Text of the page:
Supporter disappointed in JFK's handling of Pompelia coaching situation
DEAR SPORTS EDITOR:
(Editor's note: This is a letter originally sent to Randy Rair of the Youngstown Diocese)
My name is John Richards. For eight years I have faithfully served as an assistant basketball coach at Warren JFK, seven of those years with Shawn Pompelia. I moved back to the area from Indianapolis, Ind. in 2003 so I could serve on his staff and give back to the school I love. I was also fortunate enough to play for Shawn while I was a student at JFK from 1990-1994. He was by far and away the best coach I've played for and continues to be a valuable friend and mentor.
My father, Attorney Charles L. Richards and my mother Janet Richards, sent our entire family, one brother and two sisters through the catholic school system, St. Pius, Blessed Sacrament, St. Mary's and finally JFK from 1970-1994. My father is also a 1960 graduate of Cardinal Mooney and a 1964 graduate of The University of Notre Dame. My grandfather, Charles Richards, was an impactful booster and fundraiser for Mooney while my grandmother, Stella Richards, was a long time employee in the Diocesan Administrative offices while working for the late Bishop Hughes. As you can see, there is a long lineage of support and service from our family to the Youngstown Diocese and Catholic School system.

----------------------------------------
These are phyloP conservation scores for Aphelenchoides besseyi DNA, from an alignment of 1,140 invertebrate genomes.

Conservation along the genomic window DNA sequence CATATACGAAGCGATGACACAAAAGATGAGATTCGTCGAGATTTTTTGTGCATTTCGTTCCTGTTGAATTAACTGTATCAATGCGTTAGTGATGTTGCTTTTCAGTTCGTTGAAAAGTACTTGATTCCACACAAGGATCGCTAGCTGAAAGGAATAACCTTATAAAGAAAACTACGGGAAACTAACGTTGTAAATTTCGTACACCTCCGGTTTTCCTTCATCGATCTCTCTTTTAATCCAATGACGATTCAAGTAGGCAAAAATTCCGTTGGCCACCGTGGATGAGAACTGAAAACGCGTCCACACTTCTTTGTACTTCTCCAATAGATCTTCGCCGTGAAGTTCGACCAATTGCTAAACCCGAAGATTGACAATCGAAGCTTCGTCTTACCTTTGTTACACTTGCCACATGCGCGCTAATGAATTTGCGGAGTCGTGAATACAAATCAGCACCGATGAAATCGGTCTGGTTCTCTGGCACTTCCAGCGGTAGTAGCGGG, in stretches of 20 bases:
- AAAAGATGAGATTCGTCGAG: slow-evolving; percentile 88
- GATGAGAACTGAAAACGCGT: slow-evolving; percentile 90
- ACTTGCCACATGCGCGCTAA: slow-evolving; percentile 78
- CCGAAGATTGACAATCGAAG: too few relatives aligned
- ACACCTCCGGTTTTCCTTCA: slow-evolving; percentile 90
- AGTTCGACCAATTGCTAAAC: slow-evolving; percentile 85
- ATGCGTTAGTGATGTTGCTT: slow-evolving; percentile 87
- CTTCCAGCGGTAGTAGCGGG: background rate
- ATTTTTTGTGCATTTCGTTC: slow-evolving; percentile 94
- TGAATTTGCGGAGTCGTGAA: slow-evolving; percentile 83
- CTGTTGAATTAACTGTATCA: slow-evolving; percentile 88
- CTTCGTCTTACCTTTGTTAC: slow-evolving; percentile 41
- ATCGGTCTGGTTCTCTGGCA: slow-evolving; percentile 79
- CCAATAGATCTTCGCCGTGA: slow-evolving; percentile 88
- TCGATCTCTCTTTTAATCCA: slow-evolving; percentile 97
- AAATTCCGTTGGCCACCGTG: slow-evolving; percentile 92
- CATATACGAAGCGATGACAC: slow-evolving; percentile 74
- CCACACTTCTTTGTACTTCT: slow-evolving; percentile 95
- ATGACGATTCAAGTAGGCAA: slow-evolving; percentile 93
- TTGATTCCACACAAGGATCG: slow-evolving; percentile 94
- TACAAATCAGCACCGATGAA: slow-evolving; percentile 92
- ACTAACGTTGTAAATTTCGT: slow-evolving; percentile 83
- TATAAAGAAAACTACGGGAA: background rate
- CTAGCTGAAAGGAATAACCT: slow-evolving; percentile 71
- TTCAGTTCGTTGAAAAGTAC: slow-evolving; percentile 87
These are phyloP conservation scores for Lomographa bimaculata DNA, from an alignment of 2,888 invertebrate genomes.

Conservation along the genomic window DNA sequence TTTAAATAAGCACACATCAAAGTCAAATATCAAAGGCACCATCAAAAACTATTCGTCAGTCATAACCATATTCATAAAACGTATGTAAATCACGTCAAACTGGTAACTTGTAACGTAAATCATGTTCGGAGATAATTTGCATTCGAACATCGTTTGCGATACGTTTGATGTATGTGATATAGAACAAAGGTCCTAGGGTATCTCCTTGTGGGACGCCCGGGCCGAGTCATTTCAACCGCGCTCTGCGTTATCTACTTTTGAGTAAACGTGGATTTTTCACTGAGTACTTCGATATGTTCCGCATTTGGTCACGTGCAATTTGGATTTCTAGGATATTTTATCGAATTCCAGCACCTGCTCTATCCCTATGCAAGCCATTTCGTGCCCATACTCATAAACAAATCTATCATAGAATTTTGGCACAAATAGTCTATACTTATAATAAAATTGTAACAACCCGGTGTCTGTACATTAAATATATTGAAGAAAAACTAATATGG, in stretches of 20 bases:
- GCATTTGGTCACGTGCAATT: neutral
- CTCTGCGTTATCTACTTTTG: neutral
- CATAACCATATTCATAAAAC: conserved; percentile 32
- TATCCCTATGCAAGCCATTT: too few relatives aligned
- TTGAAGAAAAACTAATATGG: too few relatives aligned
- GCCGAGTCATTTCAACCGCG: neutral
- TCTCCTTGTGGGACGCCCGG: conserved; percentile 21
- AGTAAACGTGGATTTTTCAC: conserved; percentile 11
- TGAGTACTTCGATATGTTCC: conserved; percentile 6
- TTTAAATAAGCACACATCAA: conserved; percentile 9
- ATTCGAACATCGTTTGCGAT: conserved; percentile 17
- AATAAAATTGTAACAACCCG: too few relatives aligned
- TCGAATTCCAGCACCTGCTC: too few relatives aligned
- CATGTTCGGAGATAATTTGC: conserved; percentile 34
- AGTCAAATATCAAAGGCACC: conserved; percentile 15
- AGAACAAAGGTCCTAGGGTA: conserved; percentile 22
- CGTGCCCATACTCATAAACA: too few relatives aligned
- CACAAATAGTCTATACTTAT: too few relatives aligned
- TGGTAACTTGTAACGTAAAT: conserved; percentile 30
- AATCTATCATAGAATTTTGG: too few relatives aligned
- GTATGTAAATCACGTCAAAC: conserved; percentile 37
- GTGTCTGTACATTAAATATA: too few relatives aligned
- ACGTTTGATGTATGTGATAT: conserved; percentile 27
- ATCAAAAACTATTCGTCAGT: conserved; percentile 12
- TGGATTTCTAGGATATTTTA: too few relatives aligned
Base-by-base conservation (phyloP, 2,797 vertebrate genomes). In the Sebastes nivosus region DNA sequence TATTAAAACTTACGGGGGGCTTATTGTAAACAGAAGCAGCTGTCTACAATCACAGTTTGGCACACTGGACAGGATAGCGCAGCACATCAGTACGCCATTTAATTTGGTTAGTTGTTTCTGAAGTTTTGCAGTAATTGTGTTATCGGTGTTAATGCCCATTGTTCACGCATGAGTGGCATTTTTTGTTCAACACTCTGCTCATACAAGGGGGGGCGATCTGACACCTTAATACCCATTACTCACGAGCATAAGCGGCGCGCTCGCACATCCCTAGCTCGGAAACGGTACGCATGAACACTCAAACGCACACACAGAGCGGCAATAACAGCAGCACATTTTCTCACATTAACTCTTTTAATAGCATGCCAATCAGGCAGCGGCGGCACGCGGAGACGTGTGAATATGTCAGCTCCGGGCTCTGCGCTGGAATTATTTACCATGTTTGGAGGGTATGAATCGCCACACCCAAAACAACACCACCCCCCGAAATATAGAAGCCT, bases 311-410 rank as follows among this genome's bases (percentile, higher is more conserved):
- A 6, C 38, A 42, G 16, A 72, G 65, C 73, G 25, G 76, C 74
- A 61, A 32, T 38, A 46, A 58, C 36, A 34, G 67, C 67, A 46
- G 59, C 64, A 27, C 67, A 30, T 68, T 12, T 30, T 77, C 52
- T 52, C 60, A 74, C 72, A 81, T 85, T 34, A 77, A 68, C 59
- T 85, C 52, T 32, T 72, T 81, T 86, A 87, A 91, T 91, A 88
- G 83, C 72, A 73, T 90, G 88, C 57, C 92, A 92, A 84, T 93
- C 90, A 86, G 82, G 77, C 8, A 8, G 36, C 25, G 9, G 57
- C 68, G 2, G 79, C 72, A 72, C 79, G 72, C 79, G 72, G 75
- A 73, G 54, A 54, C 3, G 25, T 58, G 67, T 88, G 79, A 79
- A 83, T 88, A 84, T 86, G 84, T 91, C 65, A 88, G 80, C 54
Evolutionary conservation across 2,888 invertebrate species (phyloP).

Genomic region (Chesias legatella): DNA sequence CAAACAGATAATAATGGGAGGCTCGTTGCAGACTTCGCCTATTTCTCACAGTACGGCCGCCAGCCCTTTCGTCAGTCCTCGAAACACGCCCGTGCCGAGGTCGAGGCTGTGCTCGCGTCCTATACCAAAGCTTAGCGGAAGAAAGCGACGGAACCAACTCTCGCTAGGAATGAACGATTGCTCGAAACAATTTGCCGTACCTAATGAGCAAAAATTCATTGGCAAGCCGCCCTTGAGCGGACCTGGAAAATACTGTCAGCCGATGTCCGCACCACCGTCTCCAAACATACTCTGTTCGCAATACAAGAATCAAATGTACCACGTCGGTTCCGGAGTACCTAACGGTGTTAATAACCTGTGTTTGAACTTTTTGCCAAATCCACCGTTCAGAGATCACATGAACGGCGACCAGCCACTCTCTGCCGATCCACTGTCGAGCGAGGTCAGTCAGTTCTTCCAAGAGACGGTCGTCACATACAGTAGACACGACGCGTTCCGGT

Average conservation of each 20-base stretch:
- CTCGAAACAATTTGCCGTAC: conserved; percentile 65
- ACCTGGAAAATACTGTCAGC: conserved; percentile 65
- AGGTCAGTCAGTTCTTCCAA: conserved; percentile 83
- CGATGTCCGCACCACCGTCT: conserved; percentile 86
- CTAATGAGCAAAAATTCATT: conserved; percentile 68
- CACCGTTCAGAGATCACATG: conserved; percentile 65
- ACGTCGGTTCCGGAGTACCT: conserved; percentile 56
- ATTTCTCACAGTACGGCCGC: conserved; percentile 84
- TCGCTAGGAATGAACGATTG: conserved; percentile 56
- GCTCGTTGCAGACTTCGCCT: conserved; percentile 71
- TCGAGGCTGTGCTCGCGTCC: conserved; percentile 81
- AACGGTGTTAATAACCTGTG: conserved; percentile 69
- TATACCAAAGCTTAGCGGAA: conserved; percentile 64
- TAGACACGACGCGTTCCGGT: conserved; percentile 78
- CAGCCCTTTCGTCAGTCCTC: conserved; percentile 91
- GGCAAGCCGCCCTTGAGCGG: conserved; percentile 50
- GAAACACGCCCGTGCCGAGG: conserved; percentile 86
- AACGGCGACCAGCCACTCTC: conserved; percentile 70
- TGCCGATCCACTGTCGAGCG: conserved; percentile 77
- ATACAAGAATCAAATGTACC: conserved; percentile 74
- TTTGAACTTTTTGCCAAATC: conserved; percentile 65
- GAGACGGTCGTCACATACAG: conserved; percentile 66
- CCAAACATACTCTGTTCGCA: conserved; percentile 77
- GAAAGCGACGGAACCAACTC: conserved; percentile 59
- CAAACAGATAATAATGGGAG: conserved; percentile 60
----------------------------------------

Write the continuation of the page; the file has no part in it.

I can not begin to express the disappointment and sadness in which this matter has been handled with respect to Shawn's status as head coach. I guarantee you will not find a more qualified and loving coach, teacher and supporter of JFK than Shawn Pompelia. I'm sure you are well aware of the Pompelia's support for JFK covering decades. From the enormous amounts of funds raised by his father Dom, to the 20 years of service and fundraising Shawn has done on his own.